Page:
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Old 03-08-2015, 10:04 PM   #1
Join Date: Nov 2012
Location: Salt Lake City
Posts: 98
Charging and plugging in question

I am wondering what the best thing to do when the SMB sits for a couple of weeks. Is it best to keep it plugged to shoreline power all the time? How about keeping it plugged in with the charger enabled? Or, just plug it in every couple of weeks for a few days to keep the battery charged. Any suggestions would be welcome. Thanks in advance.

"Not all Those Who Wander are Lost"
2003 Ford SMB EB-50, 7.3L 4x4, "La Mulita Blanca"
2006 Land Rover LR3 SE/HD
2010 BMW GSA 30th
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Old 03-09-2015, 12:30 AM   #2
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Posts: 461
Re: Charging and plugging in question

Plugging in to shore power all the time should keep your batteries tip-top. If you have an inverter/charger (Power-verter is what TrippLite calls them), it should manage the care and feeding of your batteries.

If you can only plug in sometimes, try to do it every few days and leave it hooked up overnight.

If you have a solar setup with a decent controller, you probably never have to plug in.

If you have to let it sit for several days, pull the fuse for the CO and Propane Leak detectors. That will save some draw on the battery.

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Old 03-09-2015, 02:59 PM   #3
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Join Date: May 2007
Location: Turlock Ca
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Re: Charging and plugging in question

I've beat this to death and I'm not saying I'm right or wrong. You'll have to make your own determination.
IMO the inverter/charger should be set up to only supply a limited charge rate for long term charging unless you monitor the charge daily. My inverter supplies a maintenance charge if the charge button is in the off position. Because of the low amp rate, I feel safe plugged in whenever it's on the driveway for long periods in time but I drive my van weekly and watch for any odd changes in operation. If I were to put the van in storage I'd look into battery isolation switches and maintenance chargers. JMO
Most smart chargers (which is a poor name to call them) work well unless something goes wrong. If a battery fails the charger will ramp up to maximum and boil the bad battery. That's not good for the other batteries in the loop but the big problem is the battery starts off gassing, which can lead to an explosion or possibly a fire. I've never had a fire or explosion but when it happened to me the battery spewed its contents and became so hot I couldn't touch it. This was found the next morning after I started the normal smart charge. Left for another day I might have returned to a burned up vehicle. There were red flags that I missed. My separator was opening up at a different rate (quicker than normal once the charge was stopped), the charge rate was much higher on the amp gauge (like the battery was dropping to a lower state than normal), and I was seeing the engine crank over a bit different. This was all due to one of the starting batteries failing. Unfortunately back then SMB configured the house battery to always help start the engine. This helped mask the problem.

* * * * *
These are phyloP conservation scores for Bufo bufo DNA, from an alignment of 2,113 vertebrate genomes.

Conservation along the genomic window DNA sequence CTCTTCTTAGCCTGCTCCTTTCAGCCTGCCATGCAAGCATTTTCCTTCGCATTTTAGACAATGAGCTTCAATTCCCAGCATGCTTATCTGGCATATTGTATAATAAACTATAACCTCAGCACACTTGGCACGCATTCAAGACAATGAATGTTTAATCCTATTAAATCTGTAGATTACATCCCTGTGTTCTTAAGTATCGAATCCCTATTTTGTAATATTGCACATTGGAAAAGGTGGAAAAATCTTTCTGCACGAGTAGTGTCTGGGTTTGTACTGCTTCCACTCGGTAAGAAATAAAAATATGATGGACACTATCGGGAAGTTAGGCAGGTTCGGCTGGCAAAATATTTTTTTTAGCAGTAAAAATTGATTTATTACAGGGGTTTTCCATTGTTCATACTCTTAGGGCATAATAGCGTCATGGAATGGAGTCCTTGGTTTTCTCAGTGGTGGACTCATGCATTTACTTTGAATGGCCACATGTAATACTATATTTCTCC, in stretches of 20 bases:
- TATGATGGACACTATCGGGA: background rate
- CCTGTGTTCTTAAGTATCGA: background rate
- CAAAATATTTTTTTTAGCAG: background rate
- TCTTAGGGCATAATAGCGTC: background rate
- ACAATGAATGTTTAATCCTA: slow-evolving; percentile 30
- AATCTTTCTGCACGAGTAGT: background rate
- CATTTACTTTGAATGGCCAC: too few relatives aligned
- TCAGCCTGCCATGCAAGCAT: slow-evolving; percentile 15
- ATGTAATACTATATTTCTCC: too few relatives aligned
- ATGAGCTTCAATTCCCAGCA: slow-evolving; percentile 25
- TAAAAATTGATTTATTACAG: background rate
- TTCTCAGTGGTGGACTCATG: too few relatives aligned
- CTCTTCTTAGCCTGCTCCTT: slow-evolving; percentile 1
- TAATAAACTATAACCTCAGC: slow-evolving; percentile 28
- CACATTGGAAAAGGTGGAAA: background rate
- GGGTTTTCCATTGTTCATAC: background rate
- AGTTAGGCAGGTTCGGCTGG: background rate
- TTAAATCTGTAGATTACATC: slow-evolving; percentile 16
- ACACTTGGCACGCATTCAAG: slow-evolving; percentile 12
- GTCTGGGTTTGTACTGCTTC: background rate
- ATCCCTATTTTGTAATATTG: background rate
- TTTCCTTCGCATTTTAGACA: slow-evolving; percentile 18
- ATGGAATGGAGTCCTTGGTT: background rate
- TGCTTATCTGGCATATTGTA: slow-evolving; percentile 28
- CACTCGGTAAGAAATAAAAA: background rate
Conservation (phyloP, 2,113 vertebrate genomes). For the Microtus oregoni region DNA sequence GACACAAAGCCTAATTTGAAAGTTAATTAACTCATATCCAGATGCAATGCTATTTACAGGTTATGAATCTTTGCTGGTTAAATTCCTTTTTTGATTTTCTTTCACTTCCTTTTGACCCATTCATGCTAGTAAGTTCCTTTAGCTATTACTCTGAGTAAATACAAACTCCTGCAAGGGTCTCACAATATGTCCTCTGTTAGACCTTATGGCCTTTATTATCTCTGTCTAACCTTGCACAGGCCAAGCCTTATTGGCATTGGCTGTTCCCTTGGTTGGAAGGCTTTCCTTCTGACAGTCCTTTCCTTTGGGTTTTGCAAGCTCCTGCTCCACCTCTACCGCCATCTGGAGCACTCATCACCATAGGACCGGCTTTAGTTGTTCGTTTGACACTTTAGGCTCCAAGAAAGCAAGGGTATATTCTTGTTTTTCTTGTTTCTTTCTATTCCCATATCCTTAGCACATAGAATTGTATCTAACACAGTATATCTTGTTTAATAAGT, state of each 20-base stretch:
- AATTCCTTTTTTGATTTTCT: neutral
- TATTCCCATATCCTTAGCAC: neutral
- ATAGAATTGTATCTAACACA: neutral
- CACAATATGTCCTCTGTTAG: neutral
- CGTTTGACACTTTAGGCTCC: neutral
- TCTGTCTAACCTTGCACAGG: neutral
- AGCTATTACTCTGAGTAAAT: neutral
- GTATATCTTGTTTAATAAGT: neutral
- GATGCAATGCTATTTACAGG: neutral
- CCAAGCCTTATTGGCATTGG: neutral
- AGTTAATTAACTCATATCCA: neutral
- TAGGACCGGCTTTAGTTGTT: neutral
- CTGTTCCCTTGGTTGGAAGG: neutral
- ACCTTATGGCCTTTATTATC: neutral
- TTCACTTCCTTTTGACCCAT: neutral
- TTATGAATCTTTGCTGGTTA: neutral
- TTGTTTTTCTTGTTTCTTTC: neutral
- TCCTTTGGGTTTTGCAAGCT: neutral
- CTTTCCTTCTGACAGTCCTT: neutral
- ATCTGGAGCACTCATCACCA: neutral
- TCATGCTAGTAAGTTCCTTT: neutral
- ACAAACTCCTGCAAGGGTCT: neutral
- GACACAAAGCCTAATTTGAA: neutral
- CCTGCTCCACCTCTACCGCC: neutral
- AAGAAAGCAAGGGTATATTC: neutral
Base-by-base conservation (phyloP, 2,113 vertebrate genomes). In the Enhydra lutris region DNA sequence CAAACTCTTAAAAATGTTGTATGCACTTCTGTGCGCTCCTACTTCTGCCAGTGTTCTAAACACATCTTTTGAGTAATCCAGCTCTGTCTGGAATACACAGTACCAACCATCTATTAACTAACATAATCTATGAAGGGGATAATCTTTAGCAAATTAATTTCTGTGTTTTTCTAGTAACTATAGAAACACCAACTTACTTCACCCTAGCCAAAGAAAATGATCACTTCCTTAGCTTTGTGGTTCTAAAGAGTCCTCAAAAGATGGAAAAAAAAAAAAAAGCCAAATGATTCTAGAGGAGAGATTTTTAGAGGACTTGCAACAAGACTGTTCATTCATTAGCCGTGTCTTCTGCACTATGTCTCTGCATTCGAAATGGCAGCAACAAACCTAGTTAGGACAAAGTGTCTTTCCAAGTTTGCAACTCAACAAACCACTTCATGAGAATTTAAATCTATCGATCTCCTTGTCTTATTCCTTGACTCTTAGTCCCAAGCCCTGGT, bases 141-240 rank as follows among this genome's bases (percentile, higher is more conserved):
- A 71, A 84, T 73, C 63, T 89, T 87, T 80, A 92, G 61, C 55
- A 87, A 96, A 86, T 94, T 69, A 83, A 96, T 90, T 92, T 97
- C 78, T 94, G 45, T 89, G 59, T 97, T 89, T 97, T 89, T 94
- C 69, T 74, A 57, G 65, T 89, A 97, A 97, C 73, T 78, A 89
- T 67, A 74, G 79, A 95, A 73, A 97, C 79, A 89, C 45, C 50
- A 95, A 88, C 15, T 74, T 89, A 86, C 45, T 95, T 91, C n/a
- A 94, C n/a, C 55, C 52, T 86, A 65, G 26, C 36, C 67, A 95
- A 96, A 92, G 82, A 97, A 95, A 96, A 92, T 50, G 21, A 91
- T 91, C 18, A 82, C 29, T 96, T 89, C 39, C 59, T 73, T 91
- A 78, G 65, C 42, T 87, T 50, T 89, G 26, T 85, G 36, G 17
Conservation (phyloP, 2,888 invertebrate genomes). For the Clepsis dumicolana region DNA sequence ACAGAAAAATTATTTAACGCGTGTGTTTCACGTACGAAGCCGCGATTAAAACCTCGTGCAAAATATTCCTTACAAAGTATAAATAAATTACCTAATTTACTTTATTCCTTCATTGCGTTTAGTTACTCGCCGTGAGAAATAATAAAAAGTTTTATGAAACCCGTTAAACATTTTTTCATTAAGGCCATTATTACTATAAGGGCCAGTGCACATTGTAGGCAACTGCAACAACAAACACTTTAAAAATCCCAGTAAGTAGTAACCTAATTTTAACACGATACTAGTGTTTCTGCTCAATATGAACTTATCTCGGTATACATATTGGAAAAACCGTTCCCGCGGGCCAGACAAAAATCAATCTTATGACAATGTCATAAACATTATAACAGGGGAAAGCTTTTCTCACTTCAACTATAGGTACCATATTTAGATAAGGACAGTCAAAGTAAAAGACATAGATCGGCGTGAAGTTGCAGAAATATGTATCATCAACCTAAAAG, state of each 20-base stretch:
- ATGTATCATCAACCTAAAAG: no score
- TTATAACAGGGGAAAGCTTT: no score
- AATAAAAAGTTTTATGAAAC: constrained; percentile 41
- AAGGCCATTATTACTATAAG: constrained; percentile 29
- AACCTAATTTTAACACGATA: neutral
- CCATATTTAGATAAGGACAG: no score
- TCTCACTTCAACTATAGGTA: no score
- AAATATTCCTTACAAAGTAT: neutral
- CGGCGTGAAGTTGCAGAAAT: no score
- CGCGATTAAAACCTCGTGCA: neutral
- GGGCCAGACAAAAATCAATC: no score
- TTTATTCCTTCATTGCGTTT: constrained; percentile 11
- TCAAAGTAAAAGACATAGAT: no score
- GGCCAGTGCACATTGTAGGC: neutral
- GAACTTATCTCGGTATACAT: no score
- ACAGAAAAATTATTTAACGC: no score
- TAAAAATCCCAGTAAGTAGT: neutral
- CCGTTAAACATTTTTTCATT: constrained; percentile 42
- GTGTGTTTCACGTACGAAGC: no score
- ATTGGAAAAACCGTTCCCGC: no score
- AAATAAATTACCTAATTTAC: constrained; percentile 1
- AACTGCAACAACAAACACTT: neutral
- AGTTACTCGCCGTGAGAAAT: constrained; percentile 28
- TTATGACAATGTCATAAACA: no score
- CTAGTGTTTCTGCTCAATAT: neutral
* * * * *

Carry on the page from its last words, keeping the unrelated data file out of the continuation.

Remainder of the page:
So I'd look at the charger setting and see if you can limit the charge rate. Maintenance chargers rarely put out more than a few amps. It's the high amps that can pose a problem if left unattended. That's why solar is so nice.

At the other end of the spectrum, if the charger is set to a low output and you leave something on that pulls more than the chargers output, you'll risk killing the batteries. The separator protects both battery systems from each other but the inverter charger is hooked to the house side in most circumstances. A 2A charge + a 4 amp draw off the house system equals a dead house battery if not caught quickly enough even though the charger is working. So you should still monitor the charge as batteries can be expensive.

Kind of a catch-22.

My advise is to set up a maintenance charge & monitor the charge weekly. If it can't be set to a low amp setting, let the smart charger do its thing but monitor often watching the amp level. It usually will taper down to an amp or so w/i a day. If it continues to show a higher rate, something is wrong and you should find out why it's happening. It's fine to go 2 weeks before applying a 24 hour charge provided all the batteries are in good shape and you don't leave something on. Like mentioned, the CO and propane detectors can pull down the battery reserves and you want to avoid cycling the batteries. It's easy to leave on a light or the radio switch. Even some separators pull amperage. Some builds have a master switch that kills anything on the coach side for this reason. AGM batteries can go for a month w/o requiring a charge provided there is no draw. Again a small solar panel is a great way to go if you have the sun. The only reason I plug in on the driveway is I keep my refrigerator on 24-7 and I don't want to cycle the batteries down on a daily basis at night when the sun isn't producing solar power.
Chances of what happened to me are rare but IMO batteries are cheaper than vans.
Oh, BTW, did I mention you should always monitor the charge?
2006 Ford 6.0PSD EB-50/E-PH SMB 4X4 Rock Crawler Trailer

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